Expo: Magic of the White City
By Michael S. Gant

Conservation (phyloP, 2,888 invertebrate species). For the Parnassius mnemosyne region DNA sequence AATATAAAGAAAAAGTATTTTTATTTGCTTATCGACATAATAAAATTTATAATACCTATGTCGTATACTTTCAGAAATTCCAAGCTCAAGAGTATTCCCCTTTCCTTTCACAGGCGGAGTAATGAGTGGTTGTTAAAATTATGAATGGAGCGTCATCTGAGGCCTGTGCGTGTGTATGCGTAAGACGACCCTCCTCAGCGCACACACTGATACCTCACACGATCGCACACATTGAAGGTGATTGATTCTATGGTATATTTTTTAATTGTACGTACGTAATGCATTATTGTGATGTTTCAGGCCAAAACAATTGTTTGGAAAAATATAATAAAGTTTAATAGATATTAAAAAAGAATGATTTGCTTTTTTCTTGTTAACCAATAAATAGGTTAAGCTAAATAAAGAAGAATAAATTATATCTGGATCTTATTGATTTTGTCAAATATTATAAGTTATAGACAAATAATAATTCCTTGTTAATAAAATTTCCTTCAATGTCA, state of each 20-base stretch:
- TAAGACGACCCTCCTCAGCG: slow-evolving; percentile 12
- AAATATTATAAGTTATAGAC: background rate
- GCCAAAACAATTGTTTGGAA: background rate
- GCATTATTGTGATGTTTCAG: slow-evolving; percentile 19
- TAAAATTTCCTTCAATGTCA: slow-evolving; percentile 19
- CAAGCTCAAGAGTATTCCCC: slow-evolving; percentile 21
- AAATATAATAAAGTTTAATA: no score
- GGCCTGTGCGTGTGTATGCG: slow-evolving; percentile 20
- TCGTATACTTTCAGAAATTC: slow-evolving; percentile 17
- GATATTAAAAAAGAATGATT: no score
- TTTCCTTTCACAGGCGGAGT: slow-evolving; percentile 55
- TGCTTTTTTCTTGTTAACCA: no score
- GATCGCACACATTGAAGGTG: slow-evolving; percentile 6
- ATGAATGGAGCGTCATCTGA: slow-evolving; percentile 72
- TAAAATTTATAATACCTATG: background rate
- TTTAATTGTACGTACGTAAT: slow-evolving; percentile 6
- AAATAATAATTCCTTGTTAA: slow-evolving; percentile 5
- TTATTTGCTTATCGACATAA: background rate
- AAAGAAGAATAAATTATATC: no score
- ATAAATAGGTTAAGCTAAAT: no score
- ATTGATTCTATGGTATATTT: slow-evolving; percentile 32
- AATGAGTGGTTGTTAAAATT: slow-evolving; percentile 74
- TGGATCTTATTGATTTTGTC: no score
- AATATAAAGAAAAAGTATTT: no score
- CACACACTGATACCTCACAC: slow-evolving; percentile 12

The 1893 Chicago's World's Fair, a.k.a. the World's Columbian Exposition, was the greatest of all world's fairs. Marking the 400th anniversary of Columbus' voyage (delays put it off by a year), the fair reclaimed some 600 acres of swamp land along Lake Michigan. Working from a design by Fredrick Law Olmstead, laborers drove pilings, dredged a lagoon and erected gleaming exhibit halls. The plaster cladding used resembled marble, and the whole complex was dubbed the White City; at night, the buildings were bathed in the new miracle of electric lights. The two-hour documentary Expo: Magic of the White City from Inecom dates from 2005 but is now also available from IndiePix.net and well worth seeking out. Although Edison introduced his Kinetograph at the fair, there is no film footage of the fair, so Expo slowly pans across period photographs and marvelous hand-colored postcards while narrator Gene Wilder imparts historical nuggets about the growth of Chicago, the prudish Board of Lady Managers (who wanted to outlaw the sale of alcohol), labor unrest and the complaints of the visiting Laplanders, who couldn't stand the summer heart. The superlatives that describe the main grounds (the Manufacturers and Liberal Arts hall was the largest building in the world at the time; the Ferris Wheel outdid the Eiffel Tower) are matched by quaintly risqué attractions of the Midway Plaisance. My only complaint is the overuse of some modern footage of a belly dancer to illustrate the racy side of the fair—when it doubt, stick to old photographs. (Michael S. Gant)
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